This article originally appeared on VICE US
Kevin Briggs worked for the California Highway Patrol between 1990 and 2013, during which he spent the majority of his time on the beat that included the Golden Gate Bridge. While it offers some of the most majestic views in the world, there's a dark side: It is the most popular site in the United States for those attempting suicide. Here's the story about what that was like in his own words.
I arrived to the Bay Area on December 5, 1983, just after a stint in the Army. I remember that because it was my birthday. In 1987, I started with the Department of Corrections, and in 1990, I joined the California Highway Patrol.
I worked in Marin, a very big beat that starts just across the Bay and then goes into San Francisco County via that Golden Gate Bridge. Marin handles the bridge. So, I started working down there, and really liked it, but I didn't know it had this big dark side to it. People didn't talk about it much. There were four to six calls every month about a suicidal subject on the bridge, which was called "suicide proof" by Joseph Strauss, the chief engineer in charge of building it.
"Suicide from the bridge," Strauss said at the time, "is neither practical or probable." According to the Bridge Rail Foundation, an organization dedicated to stopping suicides from the bridge, nearly 1,600 people have leapt to their deaths since the bridge opened in 1937.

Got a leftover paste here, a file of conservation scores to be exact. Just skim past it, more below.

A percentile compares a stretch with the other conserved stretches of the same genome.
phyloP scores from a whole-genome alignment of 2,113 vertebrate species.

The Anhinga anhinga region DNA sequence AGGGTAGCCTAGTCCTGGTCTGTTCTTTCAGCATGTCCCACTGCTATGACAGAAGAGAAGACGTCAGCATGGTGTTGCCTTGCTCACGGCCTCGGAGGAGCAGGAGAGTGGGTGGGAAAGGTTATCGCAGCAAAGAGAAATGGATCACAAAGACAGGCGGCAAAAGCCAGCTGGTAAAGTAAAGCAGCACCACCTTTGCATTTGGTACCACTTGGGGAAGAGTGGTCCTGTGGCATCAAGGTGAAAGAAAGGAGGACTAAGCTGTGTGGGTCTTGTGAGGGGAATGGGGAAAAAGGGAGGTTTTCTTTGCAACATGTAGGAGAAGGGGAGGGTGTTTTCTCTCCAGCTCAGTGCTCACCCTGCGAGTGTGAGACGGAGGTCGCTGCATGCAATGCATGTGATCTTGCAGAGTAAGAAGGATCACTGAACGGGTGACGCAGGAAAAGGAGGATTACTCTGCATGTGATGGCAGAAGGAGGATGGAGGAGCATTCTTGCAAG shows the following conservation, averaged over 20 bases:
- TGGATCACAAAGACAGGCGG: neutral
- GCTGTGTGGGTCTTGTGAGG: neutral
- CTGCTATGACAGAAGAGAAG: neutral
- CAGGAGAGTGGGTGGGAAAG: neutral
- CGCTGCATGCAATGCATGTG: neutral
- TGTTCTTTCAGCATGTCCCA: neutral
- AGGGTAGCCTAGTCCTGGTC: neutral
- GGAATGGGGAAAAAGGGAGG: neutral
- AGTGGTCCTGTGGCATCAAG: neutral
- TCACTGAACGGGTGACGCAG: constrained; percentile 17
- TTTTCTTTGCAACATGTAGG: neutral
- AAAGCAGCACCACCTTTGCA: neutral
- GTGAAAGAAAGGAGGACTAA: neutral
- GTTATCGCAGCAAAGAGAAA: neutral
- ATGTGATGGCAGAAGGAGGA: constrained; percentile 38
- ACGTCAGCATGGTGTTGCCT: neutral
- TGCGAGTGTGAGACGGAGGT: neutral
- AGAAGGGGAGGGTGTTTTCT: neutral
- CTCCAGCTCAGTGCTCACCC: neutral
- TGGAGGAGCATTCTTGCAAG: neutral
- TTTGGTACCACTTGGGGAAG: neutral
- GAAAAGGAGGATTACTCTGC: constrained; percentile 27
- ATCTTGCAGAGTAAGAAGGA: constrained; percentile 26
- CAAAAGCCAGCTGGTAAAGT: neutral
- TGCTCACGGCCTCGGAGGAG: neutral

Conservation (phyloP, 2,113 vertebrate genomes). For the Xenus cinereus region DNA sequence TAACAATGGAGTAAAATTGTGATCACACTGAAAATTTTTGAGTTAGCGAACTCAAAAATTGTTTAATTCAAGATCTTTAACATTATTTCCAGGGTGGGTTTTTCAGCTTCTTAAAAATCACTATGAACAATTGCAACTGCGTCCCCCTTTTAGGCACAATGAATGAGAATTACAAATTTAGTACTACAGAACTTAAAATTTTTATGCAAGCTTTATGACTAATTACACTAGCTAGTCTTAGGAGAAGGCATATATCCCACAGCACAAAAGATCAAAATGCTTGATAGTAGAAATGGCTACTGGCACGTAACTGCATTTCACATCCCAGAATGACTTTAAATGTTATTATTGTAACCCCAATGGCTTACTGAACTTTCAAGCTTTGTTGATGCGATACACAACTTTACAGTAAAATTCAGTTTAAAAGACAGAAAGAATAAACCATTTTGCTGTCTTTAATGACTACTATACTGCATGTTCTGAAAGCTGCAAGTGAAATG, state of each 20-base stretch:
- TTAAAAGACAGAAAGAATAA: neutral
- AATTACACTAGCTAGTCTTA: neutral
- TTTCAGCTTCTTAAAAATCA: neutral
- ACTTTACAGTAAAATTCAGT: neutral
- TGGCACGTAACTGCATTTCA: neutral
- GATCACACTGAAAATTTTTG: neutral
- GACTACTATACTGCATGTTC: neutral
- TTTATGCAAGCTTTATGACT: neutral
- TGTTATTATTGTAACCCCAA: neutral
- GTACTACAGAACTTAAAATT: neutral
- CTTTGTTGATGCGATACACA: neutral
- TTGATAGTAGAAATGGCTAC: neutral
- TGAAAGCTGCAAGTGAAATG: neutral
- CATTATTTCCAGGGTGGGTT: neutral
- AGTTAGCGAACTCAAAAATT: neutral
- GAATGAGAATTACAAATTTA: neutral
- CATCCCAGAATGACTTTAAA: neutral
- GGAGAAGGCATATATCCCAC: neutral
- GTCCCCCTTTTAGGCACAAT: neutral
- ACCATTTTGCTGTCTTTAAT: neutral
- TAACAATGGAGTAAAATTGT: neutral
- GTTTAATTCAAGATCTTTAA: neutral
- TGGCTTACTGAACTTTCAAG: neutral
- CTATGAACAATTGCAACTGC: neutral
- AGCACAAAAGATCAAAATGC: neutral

When I first found out this was part of the beat, I was angry. I had no training in this. This was a disservice to those people who'd climbed over the rail, and also a disservice to me. We've come a long way since. Now veteran officers and psychologists take these calls.
My first call was a lady who was quite despondent, and may have been homeless. She had that very tough kind of life like most people who decided to go over the rail. Typically, they'd been going through things for a number of years. The majority suffered from mental illness, generally depression. I didn't know how to approach, and I was stumbling with my words. I was having a tough time with it, but she eventually did come back over. To be honest with you, I think she had more sympathy for me, because I was a mess.
As cops, you're taught to take charge of situations. You get in there, handle it, move on. But with mental illness cases or negotiations, you calm down. You need to take your time and develop rapport. What I started doing was walking up to these folks, keeping a bit of distance, and asking their permission to approach. "Can I talk with you a little bit?" To have a cop ask their permission always surprised them and set us on a good path—most of the interactions people have with police is of us giving orders. Once I got permission, I tried to get below them. If they could look down on me, that was a plus. So I'd kneel down and get them to look through the rails at me.
Sometimes you'd get drivers yelling from their cars. 'Jump! Hey, jump, man! It'll be good pictures!'